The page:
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Stevie Kremer runs up Washington Gulch in Crested Butte. Image Courtesy of Dave Kozlowski

The Rise Of A Distance Runner

Stevie Kremer went from East Coast transplant to one of Colorado's fastest trail runners.

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Stevie Kremer’s trail running resumé is impressive. The 33-year-old Crested Butte resident has twice claimed the title of Skyrunner World Series Champion (for mountain races above 6,500 feet); she set two course records in 2016 alone, at Colorado Springs’ Cheyenne Mountain Trail Race and the Olympus Marathon at Mt. Olympus in Dion, Greece; and this month, she’ll coach aspiring ultrarunners about nutrition and training protocol at the Salomon Running Experience, a renowned Crested Butte camp (June 22 to 25). But Kremer wasn’t always an elite distance runner. In fact, in her first trail race, she crossed the finish line dead last.

Growing up in Connecticut, Kremer didn’t run much. She played golf, soccer, and tennis but wasn’t exposed to adventure sports until she moved west in 2001 to study sociology and journalism at Colorado College. “I looked around and everyone seemed to be in shape,” Kremer says. “Not from the gym, like the people in Connecticut, but just from being outside.” She quickly realized why; the stunning landscapes made her daily hourlong runs go by so quickly that she often jogged for longer than she meant to. And she continued the habit after college as a second-grade teacher in Crested Butte, where she claimed last place in her first race over 10 miles, the 2009 Cart to Cart Trail Run.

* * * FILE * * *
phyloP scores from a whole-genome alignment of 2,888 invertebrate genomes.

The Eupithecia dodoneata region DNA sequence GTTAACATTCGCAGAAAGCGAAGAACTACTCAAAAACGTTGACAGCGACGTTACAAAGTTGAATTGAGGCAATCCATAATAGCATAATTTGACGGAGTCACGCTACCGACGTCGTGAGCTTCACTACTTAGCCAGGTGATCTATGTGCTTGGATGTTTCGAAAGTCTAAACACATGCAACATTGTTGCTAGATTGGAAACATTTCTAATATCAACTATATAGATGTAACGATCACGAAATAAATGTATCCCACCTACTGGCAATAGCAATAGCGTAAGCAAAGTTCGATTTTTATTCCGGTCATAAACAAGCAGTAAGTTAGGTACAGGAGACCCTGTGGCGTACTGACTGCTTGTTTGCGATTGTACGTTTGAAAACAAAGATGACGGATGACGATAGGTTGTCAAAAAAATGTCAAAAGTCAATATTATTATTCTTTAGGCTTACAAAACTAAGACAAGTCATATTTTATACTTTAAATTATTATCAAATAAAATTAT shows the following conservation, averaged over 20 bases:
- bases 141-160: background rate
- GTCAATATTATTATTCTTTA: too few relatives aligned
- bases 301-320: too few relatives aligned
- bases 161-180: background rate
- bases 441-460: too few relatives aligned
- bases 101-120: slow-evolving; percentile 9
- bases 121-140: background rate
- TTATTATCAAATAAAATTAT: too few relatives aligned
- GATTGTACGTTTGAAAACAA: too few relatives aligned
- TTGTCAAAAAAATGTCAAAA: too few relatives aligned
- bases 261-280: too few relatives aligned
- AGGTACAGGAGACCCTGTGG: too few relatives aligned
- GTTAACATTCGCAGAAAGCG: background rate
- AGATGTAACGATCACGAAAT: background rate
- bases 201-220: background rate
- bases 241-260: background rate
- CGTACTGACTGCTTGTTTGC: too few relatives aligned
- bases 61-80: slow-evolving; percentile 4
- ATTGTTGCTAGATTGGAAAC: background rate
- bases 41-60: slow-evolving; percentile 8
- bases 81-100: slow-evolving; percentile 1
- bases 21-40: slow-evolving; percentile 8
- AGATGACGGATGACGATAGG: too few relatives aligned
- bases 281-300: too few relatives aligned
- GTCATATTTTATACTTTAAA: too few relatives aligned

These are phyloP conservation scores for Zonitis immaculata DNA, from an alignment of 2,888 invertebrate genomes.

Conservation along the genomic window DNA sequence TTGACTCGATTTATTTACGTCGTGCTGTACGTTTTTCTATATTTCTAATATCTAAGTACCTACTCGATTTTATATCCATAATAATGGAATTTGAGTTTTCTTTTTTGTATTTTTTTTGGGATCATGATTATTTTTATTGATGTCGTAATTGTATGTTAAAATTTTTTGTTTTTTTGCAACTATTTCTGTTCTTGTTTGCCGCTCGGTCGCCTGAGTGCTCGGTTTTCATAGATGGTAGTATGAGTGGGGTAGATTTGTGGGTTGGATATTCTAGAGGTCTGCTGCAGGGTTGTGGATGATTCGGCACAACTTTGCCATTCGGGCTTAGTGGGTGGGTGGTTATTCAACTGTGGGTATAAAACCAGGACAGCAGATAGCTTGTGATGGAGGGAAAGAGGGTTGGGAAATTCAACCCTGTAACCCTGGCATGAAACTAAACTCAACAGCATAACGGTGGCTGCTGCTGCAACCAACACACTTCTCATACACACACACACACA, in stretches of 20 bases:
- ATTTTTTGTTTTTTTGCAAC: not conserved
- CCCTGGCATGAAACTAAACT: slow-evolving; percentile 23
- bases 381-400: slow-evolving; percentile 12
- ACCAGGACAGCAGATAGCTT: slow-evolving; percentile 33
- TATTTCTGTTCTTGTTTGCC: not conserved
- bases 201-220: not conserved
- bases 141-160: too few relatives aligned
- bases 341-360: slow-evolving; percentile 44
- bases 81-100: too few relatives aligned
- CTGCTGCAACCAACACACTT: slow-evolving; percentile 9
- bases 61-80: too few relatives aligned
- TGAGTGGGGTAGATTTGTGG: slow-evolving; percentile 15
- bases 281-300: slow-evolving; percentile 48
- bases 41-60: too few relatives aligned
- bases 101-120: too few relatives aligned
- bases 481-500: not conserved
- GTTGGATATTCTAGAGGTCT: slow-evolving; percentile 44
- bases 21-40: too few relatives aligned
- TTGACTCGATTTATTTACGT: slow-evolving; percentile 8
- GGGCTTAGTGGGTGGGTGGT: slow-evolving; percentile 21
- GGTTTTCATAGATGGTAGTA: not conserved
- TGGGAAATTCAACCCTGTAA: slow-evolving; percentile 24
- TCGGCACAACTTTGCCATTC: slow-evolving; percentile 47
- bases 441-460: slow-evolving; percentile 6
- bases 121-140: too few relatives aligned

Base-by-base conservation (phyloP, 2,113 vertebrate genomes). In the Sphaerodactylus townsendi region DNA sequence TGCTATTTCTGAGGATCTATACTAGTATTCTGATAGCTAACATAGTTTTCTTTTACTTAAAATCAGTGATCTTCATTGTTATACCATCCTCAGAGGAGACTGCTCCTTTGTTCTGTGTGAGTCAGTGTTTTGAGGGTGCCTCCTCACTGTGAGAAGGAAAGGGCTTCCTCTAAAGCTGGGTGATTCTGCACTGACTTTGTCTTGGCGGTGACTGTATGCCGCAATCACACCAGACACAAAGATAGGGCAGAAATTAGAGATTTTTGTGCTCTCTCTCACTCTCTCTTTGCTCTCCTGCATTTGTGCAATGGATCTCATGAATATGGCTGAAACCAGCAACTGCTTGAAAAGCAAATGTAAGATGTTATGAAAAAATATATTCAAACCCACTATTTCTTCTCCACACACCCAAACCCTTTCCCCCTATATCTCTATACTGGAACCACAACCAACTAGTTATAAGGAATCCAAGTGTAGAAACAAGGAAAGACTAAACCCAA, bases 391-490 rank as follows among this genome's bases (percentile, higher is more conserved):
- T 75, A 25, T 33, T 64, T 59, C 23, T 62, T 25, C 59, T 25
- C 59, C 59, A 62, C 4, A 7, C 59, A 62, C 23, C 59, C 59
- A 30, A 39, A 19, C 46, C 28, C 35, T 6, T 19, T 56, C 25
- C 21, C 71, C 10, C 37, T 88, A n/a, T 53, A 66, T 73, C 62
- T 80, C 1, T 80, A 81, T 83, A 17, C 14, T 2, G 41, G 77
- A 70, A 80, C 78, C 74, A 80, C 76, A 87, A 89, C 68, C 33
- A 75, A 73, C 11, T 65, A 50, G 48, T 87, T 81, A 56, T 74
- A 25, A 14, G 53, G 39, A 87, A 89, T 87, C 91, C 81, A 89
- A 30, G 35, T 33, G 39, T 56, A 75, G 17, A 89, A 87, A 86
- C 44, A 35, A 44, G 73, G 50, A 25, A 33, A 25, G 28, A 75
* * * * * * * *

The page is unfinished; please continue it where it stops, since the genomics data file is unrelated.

Despite the poor result, Kremer kept competing, motivated by the poster-worthy landscapes right outside her classroom doors. Trails seemed like a passport to the mountains, and races offered marked courses that saved her from having to navigate new territory on her own. As Kremer’s passion grew, her times improved; in 2011, she placed first among women in four distance trail races.

Her training advanced too. By 2012, Kremer had increased her daily workouts from one to two runs, each lasting at least an hour, with an emphasis on hills. Since then, though, she’s remained true to her laid-back ethos. She doesn’t count mileage or wear a fitness tracker, unlike many of her peers, whose intensity Kremer sometimes finds daunting. “You never feel good enough,” she says, “because once you’ve topped one mountain, you’ll meet someone who’s topped two.” Fortunately, one thing Kremer isn’t intimidated by is a challenge.


Three Other Retreats Kremer Recommends:

High Altitude Ultrarunning Camp
July 18 to 23 in Leadville

Run Mindful Retreats
August 10 to 13 and 17 to 20 in Boulder

Run Wild Retreats
Various dates and locations

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